Celebrating 60 years of racing in 2009, Darlington Raceway (1301 Harry Byrd Hwy./Hwy. 52, 843/395-8499, www.darlingtonraceway.com , dates vary, $35–150) is the granddad of all NASCAR tracks, the first ever to host a major race. While it’s not as plush as the newer, ritzier raceways built to accommodate the sport’s push to yuppify its ranks, this is still an impressive sight right on Highway 52 and a bit of living history.
Indeed, racing fans can celebrate the “return” of the NASCAR Sprint Cup Series Southern 500, a beloved Labor Day race which was briefly removed from the Series from 2005-2008. Now held the Saturday before Mother’s Day, the huge raceway is filled to the brim, RVs packing the infield, for the Southern 500 and its lead-in race the Friday before, the Diamond Hill Plywood 200. If you’re not in town that weekend, you can call ahead for tours ($5 per person, Mon.–Fri.). Or for a quick peek, just stop at the security guard’s hut at the museum and sign in.
Sharing a parking area with the security guard is the Darlington Raceway Stock Car Museum (1301 Harry Byrd Hwy./Hwy. 52, 843/395-8862, www.darlingtonraceway.com , daily 7 a.m.–5 p.m., $5 adults, 12 and under free). It has a small but interesting historical collection, and of course, a gift shop.
Darlington Raceway, the “track too tough to tame,” began as a labor of love by Harold Brasington in 1949, when he bought some peanut and cotton fields and began turning them into a racing oval. Well, almost an oval — a neighbor didn’t want his minnow pond disturbed, so what would become Turns 3 and 4 were narrowed, resulting in Darlington’s unique egg shape, pinched at one end.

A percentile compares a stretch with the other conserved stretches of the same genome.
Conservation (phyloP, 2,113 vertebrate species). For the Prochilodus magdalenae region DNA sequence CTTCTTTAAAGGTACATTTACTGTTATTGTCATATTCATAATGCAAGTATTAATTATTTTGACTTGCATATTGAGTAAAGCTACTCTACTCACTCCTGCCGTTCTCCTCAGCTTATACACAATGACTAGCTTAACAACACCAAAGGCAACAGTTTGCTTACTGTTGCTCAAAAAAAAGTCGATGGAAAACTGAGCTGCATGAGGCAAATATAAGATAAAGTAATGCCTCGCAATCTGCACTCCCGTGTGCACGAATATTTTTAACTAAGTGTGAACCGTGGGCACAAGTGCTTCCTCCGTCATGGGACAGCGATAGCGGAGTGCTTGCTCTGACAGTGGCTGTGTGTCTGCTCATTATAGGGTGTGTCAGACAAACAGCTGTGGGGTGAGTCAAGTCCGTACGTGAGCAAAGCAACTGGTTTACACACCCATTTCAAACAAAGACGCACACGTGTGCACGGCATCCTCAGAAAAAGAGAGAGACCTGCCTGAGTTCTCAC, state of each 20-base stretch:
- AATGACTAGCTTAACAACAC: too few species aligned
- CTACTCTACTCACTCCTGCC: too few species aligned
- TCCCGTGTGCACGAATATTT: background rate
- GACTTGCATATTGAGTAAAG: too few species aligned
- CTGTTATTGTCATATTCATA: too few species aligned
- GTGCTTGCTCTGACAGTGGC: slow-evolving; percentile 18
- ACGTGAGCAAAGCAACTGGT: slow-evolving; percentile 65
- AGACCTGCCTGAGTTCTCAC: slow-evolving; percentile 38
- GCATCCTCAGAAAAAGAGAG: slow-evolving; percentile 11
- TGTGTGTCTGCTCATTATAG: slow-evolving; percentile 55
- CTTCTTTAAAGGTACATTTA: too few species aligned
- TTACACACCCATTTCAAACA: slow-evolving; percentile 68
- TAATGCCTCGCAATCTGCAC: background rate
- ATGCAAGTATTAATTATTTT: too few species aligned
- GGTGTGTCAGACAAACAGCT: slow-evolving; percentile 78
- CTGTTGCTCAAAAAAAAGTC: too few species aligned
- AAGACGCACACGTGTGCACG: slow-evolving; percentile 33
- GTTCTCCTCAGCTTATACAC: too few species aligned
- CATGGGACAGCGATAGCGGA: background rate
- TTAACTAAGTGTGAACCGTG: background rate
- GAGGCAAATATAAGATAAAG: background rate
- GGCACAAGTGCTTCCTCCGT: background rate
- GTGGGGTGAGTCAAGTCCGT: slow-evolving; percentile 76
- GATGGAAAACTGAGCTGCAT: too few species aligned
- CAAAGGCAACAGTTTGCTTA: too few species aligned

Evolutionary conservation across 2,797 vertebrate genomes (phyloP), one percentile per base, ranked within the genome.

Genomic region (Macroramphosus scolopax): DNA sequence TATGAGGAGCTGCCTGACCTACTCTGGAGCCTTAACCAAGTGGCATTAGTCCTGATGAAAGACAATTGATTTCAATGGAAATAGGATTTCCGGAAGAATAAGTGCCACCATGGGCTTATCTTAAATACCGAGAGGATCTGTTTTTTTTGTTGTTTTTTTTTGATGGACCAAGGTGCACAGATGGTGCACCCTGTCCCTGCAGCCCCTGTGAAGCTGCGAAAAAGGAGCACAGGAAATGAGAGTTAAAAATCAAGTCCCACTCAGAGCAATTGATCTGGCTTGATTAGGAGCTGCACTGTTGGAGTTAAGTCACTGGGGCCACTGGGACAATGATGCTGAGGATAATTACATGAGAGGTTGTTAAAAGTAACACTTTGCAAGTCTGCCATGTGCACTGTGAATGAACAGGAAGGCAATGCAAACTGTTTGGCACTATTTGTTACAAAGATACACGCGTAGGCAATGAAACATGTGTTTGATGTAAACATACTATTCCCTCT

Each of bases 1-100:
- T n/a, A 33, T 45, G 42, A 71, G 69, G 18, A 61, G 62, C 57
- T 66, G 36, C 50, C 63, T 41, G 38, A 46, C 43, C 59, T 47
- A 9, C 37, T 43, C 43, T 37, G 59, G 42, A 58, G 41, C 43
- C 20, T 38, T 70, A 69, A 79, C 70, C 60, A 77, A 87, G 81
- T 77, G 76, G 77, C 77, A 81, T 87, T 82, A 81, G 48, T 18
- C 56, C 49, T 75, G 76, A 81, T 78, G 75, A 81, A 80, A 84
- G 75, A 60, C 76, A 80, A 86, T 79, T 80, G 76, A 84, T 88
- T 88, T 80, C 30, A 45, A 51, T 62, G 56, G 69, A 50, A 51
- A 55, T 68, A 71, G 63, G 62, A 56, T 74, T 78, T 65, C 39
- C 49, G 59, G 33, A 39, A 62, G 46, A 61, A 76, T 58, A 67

Now coming in at precisely 1.366 miles, “Harold’s Folly,” as disbelieving locals first called it, is the grandfather track of stock car racing. The first race was on Labor Day 1950, and when an expected crowd of 10,000 turned out instead to number over 25,000, nobody called it a folly anymore. Now seating upwards of 65,000, Darlington is a delight for fans and a challenge for drivers, who routinely hit the wall while trying to negotiate its weird geometry at over 200 mph.
Darlington Raceway has faced a threat in the face of NASCAR’s continuing attempts to Disney-fy the sport. By holding races in more heavily populated areas near major metro areas, NASCAR has signaled its desire to draw a new generation of more moneyed, more casual fans to the sport — to the detriment of historic tracks like Darlington, set in an economically depressed area of the deep South far away from any large population center.
An extensive series of renovations in 2007 seems to have lifted its stock however. And while the marquee Southern 500 race is no longer a staple of Labor Day (it’s on Mother’s Day weekend instead), the granddaddy of them all seems to be alive and kicking.